Tuesday, May 16, 2006

Net 2.0 COM Visibilty Part II

Net 2.0 COM Visibilty Part I - The Idea

Net 2.0 COM Visibilty Part II - The Project

Net 2.0 COM Visibilty Part III - Hooking it all up (docs and stuff)

Net 2.0 COM Visibilty Part IV - Deploying

The Project

Here is a picture of the nearly final test harness to give you an idea of what we need to accomplish. Firast a little background.

I felt it was necessary to build a complete and user friendly test harness. This would allow users in teh "scripting" community to test and learn the use of a new object with a visual interface and at the same time give me a means to test this COM control in it's many forms. As long as I have to write the test code then why not make it part of teh deliverable. Scripters are, in most cases, not programmers. We shouldn't make them guess at how or utilities work. To accomplish this we need to provide good documentation and example coed that will work with no modifications. For this project this is quite easy to do. For projects that operate against a domain this can become more complicated than the utility itself.
Test Harness
The test harness has two initial buttons that let us do something to see if the COM control is registered properly. Then we have the ususal. A funny icon that performs an unknown function; our get me out-of-here "Quit" button and som "Help" A normal Windows Forms Application.

To drive the various flavors of 'Box" functions I have chosen to use a Tab control. This helps to arrange things in a highly visible fashion and eliminates the need for a menu. Each tab has controls for filling in the argument list for the function along with ReeadOnly controls for displaying the results.

<more to come>

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Net 2.0 COM Visibilty Part I

(This entry is a work in progress and will change in the next few days. Code will be available by 5/17.)

The Idea

NET 2.0 greatly simplifies all aspects of COM deployment. In this discussion I will show how easy it is to build and deploy a COM callable class using Visual Studio 2005. I will also explain how to make this callable from scripting languages like VBScript, JScript, VBA and ASP. Before I am done with this series you will have the code and a working COM callable NET 2.0 class library along with a companion setup project that is able to install and register this NET library with only a few mouse clicks.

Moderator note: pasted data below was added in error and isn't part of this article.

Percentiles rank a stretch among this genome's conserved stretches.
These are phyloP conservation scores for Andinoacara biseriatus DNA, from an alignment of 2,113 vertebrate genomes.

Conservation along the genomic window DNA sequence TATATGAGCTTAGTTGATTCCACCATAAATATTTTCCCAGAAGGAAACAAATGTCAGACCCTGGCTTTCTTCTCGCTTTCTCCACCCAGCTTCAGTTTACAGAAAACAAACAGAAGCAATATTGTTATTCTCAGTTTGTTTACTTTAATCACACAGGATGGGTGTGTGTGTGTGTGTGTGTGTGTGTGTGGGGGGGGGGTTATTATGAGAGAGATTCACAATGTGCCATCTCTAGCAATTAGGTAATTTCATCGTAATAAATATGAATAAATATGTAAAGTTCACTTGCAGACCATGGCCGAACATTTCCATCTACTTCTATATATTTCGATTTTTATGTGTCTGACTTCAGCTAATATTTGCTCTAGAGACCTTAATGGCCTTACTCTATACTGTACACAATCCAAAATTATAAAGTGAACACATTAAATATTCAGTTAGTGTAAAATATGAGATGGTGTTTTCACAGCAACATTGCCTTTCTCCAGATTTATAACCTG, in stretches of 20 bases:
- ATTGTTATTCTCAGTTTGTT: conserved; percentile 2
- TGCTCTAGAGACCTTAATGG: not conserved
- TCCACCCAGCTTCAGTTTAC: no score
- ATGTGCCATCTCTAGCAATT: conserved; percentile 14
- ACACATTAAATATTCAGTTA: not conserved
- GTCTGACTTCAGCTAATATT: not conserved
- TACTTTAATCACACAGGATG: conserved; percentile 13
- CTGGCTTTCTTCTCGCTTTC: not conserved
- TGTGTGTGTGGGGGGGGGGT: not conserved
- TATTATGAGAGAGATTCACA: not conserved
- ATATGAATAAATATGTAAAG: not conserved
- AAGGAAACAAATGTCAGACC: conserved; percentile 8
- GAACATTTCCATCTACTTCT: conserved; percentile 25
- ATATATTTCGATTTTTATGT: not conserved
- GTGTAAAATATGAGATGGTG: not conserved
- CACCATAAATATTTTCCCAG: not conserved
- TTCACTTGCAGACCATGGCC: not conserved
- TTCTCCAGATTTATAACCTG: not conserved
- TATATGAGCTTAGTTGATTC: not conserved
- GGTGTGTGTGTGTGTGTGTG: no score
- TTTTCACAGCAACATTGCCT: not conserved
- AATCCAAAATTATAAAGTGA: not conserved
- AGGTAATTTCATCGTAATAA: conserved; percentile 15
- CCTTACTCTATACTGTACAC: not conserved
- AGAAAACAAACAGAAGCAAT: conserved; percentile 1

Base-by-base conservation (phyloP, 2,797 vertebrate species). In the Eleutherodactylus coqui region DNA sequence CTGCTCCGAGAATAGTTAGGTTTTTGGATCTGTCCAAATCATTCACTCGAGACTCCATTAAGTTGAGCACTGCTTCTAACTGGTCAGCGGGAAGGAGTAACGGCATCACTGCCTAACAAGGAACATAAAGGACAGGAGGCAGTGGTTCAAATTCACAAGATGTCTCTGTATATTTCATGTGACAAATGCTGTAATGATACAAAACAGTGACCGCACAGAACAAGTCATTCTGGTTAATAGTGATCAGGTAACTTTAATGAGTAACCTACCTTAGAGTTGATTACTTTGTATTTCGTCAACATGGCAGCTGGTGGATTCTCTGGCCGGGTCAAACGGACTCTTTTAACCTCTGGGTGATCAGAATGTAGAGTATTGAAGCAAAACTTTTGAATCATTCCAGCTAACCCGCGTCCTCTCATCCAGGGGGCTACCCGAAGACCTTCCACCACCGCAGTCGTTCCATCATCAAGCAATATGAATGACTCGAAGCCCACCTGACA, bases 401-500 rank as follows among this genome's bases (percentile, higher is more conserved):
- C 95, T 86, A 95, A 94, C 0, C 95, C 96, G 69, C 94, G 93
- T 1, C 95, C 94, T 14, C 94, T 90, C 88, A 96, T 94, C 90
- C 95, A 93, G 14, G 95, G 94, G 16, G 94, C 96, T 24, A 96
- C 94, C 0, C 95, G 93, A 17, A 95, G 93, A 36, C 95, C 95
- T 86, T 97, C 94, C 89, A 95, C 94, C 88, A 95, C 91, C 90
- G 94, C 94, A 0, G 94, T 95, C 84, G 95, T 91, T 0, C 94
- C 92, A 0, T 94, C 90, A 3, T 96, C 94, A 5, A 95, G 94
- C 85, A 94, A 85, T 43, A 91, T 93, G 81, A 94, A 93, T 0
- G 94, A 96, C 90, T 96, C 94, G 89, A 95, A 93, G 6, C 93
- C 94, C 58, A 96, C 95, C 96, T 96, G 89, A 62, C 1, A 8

The idea for this project started when numerous posters to the SriptingAnswers Forum, a web site built and run by Don Jones, an author, scripter and Microsoft MVP, asked if there was a way to have the "MessageBox" and "InputBox" Windows Script Host objects timeout if no input was entered. This is one oversight by the Microsoft designers of administrative scripting tools and is a potentially useful item.

Don Jones had created a replacement for these functions that can also be used to create simple dialogs from scripting languages. His "SuperInpuBox, available at http://www.ScriptingAnswers.com has also left out the timeout function. I originally though I would just go into Don's code and add a timeout but that turned out to be more complex than I thought it would be. SuperInputBox was written in VB6. Mostly VB6 projects will convert painlessly to VB.NET using the Visual Studio Migration Wizard. Not so for this code. VB.NET had issues with the Scripting Dictionary object. Rather than spend the time solving this puzzle I decided it would be faster and easier to create a separate VB.NET DLL with InputBox, MessageBox and PasswordBox functions. Here is a sample of Step 1 of the invention.


The image at the left shows the InputBox functionality. In it's final form I want it to very closely copy the normal behavior of the VB InpuBox dialog. I have given the user a caption, a prompt and an optional set of buttons to use for terminating the dialog. Here is the call method that creates this dialog.

return = oUtils.InputBox( "My Prompt", "My Caption", ,vbYesNoCancel, 30 )
response - oUtils.Answer

The return value will be set to the values VB uses for the MessageBox function plus a value of 99 to indicate that the InputBox has timed out. The call template looks like this:

retVal = InputBox ( [prompt As String],[caption As String],[default As String],[vbMBType As Integer],[seconds As Integer]).

All of the arguments should be optional. This will prevent exceptions when the scripter forgets something. The InputBox will display some text that will make it clear that the argument has not been satisfied. The defaults will be no timeout progress bar and no timeout, An OK button, a default caption and a default prompt. It will look very much like the standard VB MessageBox function.